While every person is in many ways unique, what we all have in common is that we are part of a family. That family may be large or small, closely knit, or spread out and fragmented. Some of those we were especially close to are no longer with us, while there may be recent new additions to the family. Many families today are blended — a joining together of different races, religions, and cultures.
Homes with single parents, grandparents, or other non-traditional caretakers have also become increasingly common. But whatever the composition of the family unit, the basic need of everyone in it to love and be loved remains intact.
Regardless of upbringing, the family traditions we grew up with have had a profound effect on how we view the world. Some traditions we may choose to continue to uphold as adults; others get abandoned in favor of something different. But either way, the vivid memories stay with us and enhance our sense of belonging.
As a person over 60, how can you not have at least some comforting memories of treasured moments between you and other members of your family? Now, if you are also a grandparent, you have a great opportunity to add more wonderful memories to the mix.
Family traditions help cement the bonds that physical separation, diverse interests and activities, and hectic schedules can potentially compromise. What kinds of traditions do you and your family still practice? And would you like to add more? It’s never too late to tell your grown children that you would like to resurrect some favorite family traditions from earlier years or start some new ones.
Here are a few great ideas you might consider for your family, if you haven’t already thought of them.
Holiday time, for most of us, is family time. It is a great time to reconnect with family members, old and young, whom you haven’t seen in a while, and to reminisce and exchange stories. Family members gathering around the table for a big holiday feast and exchanging festively wrapped gifts are other popular traditions. The gifts needn’t be lavish or expensive; it’s the thought that counts.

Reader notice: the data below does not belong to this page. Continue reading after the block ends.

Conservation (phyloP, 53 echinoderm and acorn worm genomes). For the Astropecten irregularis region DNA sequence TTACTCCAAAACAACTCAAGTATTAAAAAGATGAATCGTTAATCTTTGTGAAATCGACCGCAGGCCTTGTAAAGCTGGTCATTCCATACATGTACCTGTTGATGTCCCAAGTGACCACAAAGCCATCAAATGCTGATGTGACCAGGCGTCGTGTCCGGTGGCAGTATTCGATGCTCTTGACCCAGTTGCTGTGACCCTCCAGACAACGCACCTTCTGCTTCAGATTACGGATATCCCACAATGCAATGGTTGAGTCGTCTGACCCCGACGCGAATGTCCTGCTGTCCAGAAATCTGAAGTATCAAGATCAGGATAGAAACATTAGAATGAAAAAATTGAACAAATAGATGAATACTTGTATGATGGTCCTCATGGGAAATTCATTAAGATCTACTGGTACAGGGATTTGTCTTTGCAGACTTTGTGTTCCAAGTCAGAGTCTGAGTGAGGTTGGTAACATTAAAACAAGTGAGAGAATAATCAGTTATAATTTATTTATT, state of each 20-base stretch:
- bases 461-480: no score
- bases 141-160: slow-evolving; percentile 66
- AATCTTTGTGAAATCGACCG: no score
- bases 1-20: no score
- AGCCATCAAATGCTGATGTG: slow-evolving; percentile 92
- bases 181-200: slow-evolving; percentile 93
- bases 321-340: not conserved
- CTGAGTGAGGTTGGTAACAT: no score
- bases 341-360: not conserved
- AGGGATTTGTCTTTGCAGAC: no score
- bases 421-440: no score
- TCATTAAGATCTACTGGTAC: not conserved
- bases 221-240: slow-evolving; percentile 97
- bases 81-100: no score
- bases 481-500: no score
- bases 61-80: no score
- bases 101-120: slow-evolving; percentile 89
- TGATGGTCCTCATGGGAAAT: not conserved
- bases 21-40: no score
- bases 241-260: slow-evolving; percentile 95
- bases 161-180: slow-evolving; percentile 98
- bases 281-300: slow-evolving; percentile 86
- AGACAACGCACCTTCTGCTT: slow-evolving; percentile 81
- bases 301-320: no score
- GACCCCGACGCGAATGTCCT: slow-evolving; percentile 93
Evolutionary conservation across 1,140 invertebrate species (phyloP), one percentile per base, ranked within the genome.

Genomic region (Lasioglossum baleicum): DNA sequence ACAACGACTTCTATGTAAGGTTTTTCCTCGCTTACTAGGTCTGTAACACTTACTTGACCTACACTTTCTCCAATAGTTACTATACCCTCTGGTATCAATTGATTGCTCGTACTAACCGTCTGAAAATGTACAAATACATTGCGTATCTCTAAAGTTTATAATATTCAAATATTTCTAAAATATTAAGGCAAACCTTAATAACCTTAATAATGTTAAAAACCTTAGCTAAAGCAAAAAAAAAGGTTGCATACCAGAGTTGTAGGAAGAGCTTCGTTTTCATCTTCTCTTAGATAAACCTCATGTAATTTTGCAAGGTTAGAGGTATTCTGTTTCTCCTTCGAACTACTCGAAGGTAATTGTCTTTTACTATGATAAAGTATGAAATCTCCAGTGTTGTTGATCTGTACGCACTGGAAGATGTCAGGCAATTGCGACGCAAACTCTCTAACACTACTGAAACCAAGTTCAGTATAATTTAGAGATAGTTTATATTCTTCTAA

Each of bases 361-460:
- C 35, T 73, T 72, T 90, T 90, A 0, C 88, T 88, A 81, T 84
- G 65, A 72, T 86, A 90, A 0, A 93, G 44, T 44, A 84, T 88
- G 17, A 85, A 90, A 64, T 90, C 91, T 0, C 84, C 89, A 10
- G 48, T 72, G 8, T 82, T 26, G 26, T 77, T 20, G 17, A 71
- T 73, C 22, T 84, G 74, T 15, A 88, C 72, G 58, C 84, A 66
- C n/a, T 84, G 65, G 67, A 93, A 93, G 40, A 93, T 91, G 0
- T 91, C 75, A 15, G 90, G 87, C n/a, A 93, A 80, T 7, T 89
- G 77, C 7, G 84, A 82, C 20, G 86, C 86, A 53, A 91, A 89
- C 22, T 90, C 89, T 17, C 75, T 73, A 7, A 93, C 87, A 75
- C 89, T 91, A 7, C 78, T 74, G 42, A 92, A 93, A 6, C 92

Speaking of gifts, there are many people who are far less fortunate than you. So don’t just think about your holiday needs. Reach out and volunteer to help make this special time of year a little brighter for a child or elderly person who is sick, hungry, or alone. Showing gratitude and love are what the holidays are all about.
Even if family circumstances limit your ability to carry on long-standing traditions, the problem is easily fixed. You and your children and grandchildren can start new traditions.
Writing this article had me looking back at some of the family traditions I grew up with, as well as those I still observe. The exercise really made me appreciate my wonderful family, past and present. I then asked my sister, Lucy, mother of 6 and grandmother of 11 (and yet she has no trouble remembering all of their birthdays), if she could do the same, and she responded enthusiastically. Despite being sisters, we don’t think exactly alike, so between the two of us, I have more than enough material for another whole article. Look for my follow up post soon on how we keep the family traditions important to us alive.
First, I hope all of you readers who are grandparents take me up on my closing suggestion here for a new family tradition that I think you will love. But you’ll have to act quickly because this one-time event is coming up very soon!
If Mom and Dad both have a special commemorative day, why shouldn’t you? So remind your adult children that September 8, 2013 is “Grandparents Day.” Show them this article, suggesting that they help your grandchildren plan something special to show how much they appreciate you. Maybe you will be the speechless but smiling recipient of breakfast in bed, a handmade card, song, or other special surprise the creativity of your children and grandchildren conjure up. Grandparents Day is your own special day and you deserve it!
What traditions have you established in your family? What other grandparenting tips would you offer to the members of the community? Feel free to add your thoughts in the comments section below.
Watch my interview with Barbara Nathan for more grandparenting tips.